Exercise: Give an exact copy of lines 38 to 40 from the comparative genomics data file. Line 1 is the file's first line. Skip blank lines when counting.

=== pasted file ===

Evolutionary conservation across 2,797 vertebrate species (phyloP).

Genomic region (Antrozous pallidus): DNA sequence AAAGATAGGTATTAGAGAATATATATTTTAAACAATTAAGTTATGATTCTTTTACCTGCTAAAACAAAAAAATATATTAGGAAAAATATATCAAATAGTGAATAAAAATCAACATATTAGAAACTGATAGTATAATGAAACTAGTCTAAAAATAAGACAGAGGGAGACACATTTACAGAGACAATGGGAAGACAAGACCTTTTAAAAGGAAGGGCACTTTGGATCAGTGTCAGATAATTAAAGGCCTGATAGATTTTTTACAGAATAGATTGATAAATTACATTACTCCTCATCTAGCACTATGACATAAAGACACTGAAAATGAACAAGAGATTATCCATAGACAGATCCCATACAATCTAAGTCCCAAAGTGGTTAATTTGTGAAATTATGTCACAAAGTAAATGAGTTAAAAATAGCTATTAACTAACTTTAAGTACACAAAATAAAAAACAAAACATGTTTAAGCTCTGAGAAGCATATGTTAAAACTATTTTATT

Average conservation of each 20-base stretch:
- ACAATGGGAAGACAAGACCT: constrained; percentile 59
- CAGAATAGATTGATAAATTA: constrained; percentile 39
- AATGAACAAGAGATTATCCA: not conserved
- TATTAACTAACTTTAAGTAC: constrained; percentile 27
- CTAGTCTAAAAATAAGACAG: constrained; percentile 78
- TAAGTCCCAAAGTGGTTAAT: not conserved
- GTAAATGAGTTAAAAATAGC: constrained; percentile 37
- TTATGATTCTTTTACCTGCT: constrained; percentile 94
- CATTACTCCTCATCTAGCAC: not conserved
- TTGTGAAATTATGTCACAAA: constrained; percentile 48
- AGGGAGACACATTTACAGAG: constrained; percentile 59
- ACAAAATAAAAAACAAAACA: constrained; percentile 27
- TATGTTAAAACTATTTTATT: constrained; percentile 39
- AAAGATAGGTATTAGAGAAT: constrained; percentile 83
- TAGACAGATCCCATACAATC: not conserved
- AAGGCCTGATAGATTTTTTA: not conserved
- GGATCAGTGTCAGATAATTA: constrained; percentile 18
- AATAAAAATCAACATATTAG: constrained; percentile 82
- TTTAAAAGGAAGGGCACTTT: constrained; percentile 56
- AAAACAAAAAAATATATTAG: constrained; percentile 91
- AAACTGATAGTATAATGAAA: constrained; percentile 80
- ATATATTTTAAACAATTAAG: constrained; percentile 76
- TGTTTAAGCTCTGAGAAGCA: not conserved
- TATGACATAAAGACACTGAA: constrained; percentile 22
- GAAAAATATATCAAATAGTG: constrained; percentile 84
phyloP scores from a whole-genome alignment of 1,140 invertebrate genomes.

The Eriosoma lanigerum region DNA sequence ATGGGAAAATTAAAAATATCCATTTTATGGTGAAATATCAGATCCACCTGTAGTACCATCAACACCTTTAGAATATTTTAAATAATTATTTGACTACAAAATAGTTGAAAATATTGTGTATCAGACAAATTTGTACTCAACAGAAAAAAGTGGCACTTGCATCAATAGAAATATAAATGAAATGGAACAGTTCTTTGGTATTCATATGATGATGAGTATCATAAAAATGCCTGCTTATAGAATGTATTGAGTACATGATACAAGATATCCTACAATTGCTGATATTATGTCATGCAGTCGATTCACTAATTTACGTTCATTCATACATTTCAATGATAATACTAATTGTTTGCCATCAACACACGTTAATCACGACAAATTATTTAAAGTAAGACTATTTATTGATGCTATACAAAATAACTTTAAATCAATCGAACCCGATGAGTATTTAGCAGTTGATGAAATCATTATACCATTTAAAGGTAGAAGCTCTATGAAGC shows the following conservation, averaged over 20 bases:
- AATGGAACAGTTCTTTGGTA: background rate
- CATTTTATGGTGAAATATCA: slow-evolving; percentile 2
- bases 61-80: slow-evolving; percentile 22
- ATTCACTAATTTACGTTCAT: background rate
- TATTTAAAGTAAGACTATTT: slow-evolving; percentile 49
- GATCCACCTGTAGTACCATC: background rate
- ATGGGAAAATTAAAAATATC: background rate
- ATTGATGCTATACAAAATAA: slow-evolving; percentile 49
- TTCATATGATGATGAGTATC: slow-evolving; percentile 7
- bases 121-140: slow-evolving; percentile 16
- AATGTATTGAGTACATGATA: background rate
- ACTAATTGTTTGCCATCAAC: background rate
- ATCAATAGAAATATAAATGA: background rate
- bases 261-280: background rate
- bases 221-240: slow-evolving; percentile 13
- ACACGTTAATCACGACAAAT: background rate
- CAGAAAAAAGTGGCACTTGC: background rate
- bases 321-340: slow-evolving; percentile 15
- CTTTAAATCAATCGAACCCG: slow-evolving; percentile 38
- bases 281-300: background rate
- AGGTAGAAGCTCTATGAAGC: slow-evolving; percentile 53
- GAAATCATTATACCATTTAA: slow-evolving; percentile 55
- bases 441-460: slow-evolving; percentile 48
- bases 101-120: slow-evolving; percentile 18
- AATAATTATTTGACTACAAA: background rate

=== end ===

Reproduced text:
- ATTGATGCTATACAAAATAA: slow-evolving; percentile 49
- TTCATATGATGATGAGTATC: slow-evolving; percentile 7
- bases 121-140: slow-evolving; percentile 16